For Burns, that search for beauty involved a lot of surgery, and he achieved a period where he really did look beautiful (and there is a reasonable argument about which point along the line was the peak). His comments above (about emerging from the Big Brother house) suggest that he had never really seen his own appearance until he saw himself on television, like catching a glimpse of himself in a mirror. This remark seems, at best, hopelessly disingenuous; at worst, complete nonsense. Burns was obsessed with his appearance for all of his public life. He knew exactly how he looked, right down to the smallest eyelash, and he was completely unwilling to reveal his feelings about that to the rest of us.

Wherever he was at his most beautiful, he didn't stop there, and went further and further down the route of cosmetic surgery, until he looked hopelessly grotesque. Although he described it as getting "bored" with his face, I suspect that he was using surgery as a means to fix something deeper down; the fact that he pursued more and more surgery tells me that surgery was not the answer to what Burns was looking for; that wasn't where the problem lay. And where, I wonder, do you find a doctor who says "Sure, Pete! No problem. I can do even more surgery on you."?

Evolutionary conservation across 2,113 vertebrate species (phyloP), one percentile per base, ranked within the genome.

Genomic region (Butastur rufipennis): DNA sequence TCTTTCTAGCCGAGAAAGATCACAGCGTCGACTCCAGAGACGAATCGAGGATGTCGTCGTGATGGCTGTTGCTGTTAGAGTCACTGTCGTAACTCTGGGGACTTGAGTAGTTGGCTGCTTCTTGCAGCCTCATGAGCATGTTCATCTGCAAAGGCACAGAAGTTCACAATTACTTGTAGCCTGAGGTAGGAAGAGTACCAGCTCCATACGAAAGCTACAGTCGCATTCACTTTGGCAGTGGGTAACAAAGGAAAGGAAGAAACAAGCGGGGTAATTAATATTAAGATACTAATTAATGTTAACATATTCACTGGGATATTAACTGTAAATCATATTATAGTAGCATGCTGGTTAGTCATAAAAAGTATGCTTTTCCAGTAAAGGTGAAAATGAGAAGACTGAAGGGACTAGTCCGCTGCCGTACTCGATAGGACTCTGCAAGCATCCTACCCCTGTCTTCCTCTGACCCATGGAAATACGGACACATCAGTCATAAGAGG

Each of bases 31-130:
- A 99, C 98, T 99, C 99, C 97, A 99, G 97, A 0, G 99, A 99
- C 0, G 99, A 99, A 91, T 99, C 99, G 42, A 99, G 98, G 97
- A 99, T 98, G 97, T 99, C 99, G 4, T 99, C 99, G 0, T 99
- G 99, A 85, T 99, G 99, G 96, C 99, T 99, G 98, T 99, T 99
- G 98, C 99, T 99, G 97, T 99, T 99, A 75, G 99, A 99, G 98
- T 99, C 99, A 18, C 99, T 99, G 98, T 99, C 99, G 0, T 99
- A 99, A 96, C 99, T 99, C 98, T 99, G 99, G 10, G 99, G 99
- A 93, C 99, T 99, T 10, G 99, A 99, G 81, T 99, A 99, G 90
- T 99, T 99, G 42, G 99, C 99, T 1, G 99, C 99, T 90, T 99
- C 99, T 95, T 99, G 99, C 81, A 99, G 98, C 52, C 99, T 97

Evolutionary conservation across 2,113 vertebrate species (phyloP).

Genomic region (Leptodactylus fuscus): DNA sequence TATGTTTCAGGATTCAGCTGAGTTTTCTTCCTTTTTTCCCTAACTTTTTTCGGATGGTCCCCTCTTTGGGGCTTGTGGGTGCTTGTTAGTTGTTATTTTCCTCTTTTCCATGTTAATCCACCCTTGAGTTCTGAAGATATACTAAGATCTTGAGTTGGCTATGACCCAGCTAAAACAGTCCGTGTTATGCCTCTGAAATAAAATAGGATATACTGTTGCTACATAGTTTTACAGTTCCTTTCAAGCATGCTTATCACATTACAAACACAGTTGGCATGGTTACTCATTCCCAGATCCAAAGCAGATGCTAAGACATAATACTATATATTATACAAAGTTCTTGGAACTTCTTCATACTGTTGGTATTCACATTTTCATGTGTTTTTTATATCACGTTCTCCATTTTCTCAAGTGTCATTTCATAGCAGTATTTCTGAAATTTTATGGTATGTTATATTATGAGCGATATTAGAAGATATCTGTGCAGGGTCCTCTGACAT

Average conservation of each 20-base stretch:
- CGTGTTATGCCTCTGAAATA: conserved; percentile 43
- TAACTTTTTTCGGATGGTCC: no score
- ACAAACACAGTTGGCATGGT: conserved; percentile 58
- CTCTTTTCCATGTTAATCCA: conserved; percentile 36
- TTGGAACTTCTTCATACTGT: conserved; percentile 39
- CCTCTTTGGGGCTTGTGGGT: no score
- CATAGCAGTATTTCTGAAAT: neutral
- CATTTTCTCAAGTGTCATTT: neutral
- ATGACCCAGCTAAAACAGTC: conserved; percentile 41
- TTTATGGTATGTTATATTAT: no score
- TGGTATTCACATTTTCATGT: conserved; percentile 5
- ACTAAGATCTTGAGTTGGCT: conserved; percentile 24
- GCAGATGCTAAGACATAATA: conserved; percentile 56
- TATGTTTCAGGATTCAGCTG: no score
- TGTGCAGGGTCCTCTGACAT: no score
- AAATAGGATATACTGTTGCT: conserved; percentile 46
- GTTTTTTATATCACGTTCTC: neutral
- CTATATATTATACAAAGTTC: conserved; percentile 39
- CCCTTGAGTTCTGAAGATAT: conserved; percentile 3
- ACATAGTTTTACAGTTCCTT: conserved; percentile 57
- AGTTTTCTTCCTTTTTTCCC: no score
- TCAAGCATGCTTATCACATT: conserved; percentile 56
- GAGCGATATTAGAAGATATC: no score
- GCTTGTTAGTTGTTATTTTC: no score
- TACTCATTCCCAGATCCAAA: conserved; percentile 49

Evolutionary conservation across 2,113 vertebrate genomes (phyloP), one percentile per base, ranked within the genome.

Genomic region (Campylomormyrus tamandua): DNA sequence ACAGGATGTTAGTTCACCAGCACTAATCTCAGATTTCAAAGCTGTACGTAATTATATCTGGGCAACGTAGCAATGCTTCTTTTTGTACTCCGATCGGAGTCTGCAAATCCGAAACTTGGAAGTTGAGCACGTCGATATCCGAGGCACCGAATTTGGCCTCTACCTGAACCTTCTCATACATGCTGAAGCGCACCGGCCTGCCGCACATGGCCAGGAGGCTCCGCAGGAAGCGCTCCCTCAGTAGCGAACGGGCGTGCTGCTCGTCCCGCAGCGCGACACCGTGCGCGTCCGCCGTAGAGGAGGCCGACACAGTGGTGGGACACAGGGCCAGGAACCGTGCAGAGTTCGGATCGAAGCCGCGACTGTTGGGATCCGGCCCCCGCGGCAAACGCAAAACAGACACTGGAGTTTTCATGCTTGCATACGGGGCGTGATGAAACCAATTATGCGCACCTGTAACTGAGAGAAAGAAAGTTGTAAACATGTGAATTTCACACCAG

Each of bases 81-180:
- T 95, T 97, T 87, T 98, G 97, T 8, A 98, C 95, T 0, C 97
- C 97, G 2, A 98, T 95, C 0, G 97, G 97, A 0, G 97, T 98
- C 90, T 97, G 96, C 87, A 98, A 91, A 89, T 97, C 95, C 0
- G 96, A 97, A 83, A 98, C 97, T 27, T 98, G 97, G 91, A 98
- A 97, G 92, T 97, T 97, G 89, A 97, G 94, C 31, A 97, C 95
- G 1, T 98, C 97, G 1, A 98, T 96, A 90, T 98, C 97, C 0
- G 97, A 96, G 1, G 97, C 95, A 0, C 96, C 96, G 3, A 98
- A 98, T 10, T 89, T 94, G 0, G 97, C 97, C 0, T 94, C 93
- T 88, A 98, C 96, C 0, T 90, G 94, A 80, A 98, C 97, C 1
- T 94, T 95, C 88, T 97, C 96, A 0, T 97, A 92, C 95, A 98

Oh Pete, you poor thing.

When I think of other people who have taken cosmetic surgery beyond the attractive and into the grotesque, I think of Michael Jackson, and Jocelyn Wildenstein. What they (and Burns) seemed to have in common is deep insecurities, which they seemed to think could be fixed by surgery. I wondered if he would eventually reach a point where he looked in the mirror and thought: Aargh! What have I done? But this last picture of him suggests not.

Ironically, he was reported as saying "I hope God doesn't recognise me when I get to heaven".